top of page

A note about the show...

from creator and performer Kevin Klassen

I have wanted to play the role of Hamlet since reading the play for the first time in grade 12: before I even knew that I wanted to be a professional actor. Since entering my 40s, I have grown increasingly troubled by the awareness that if I didn’t create my own opportunity to play this role, it would never happen. One more bucket poured out into the sea of regret. I knew that the fringe festival is the least expensive way to produce theatre that has a hope of finding an audience, and I knew that, if nothing else, I wanted to act with Hamlet’s lines.

The concept was simple (and not very original): we start at the moment of Hamlet’s death, and watch him suffer through the purgatorial experience of having to re-live the events which led to his demise. I asked my wife (and Echo Theatre Artistic Producer) if she might be able to get behind presenting this project at Dalnavert (mainly to add a sense of production value). She said she could, but only if we did it in the dining room (fortunately for me, she can be very particular). So I contacted the brilliant jaymez, to see if he would be willing to create some projected images to replace the absent actors. I’m guessing he thought the idea was ‘so crazy it just might work’. Then, not long before the deadline for BYOV applications, I had a crisis of conscience.

I have, for obvious reasons, become overwhelmingly aware - as a white, able-bodied, healthy, hetero, cis, middle-aged, middle-class, Canadian male - of my privilege. And, suddenly, spending whatever resources I had at my disposal to create for myself a one-actor version of Hamlet, instead of a play that brings awareness to any one of a multitude of social issues and systemic oppressions confronting the majority of people who aren’t me, seemed irresponsible. I decided to read what I had adapted one more time before officially pulling the plug on the project.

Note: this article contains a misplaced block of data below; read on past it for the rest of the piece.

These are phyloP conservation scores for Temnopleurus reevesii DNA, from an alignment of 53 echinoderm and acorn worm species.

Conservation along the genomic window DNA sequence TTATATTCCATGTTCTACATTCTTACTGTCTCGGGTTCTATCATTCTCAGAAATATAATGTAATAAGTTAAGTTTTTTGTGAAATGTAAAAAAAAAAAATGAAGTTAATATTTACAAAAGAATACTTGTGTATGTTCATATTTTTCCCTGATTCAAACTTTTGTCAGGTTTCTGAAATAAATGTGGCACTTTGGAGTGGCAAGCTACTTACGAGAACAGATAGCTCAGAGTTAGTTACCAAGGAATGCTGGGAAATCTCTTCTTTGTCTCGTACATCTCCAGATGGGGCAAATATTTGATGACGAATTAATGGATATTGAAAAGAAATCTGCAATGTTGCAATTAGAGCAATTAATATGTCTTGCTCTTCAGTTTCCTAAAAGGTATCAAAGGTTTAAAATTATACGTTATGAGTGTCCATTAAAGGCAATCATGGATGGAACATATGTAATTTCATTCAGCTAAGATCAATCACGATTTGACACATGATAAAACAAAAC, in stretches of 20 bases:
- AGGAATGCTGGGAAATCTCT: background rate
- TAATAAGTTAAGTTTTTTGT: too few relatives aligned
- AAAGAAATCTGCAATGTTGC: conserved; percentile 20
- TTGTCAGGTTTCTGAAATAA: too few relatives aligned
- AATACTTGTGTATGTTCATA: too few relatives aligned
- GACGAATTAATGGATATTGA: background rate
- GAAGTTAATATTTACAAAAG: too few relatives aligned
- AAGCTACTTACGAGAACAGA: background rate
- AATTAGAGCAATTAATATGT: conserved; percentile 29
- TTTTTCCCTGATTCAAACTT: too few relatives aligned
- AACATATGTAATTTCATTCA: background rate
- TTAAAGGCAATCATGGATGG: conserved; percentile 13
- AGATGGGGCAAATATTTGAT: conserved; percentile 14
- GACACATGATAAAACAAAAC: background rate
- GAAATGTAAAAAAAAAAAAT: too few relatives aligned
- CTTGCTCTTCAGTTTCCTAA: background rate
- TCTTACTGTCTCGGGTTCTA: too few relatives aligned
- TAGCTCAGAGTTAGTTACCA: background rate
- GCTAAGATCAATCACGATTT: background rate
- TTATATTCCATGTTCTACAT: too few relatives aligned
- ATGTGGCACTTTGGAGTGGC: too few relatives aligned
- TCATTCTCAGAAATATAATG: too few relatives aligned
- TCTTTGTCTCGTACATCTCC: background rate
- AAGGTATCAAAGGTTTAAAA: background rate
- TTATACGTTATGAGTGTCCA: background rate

And just as suddenly, by reading it from this perspective, I realized that there might be a way to accomplish both goals. I heard myself working through the most famous soliloquy in the English language, and phrases like “The Oppressor’s wrong”, and “The pangs of dispriz’d Love”, and “the Law’s delay” resonated with inescapable urgency, and symbolic application, not just to the existential plight of being a thinking, feeling human being, but to local and global nightmares that are occurring right now as you read this. And I realized that this piece could (must) also be about my own struggle to become a person who not only thinks and speaks about the injustices and inequities of our society and culture, but also acts.

So I’m trying to tell three stories: the story of what happens to Hamlet; the story of Hamlet trying to come to terms with his own culpability in what has happened to him; and the story of me coming to terms with the inherent absurdity and potential futility of trying to create a Hamlet that will affect positive change in the world. And, indispensably, the people in the audience who are there to bear witness to all of it.

I will be sincerely grateful if you choose to be among them.

With Love and Respect,


bottom of page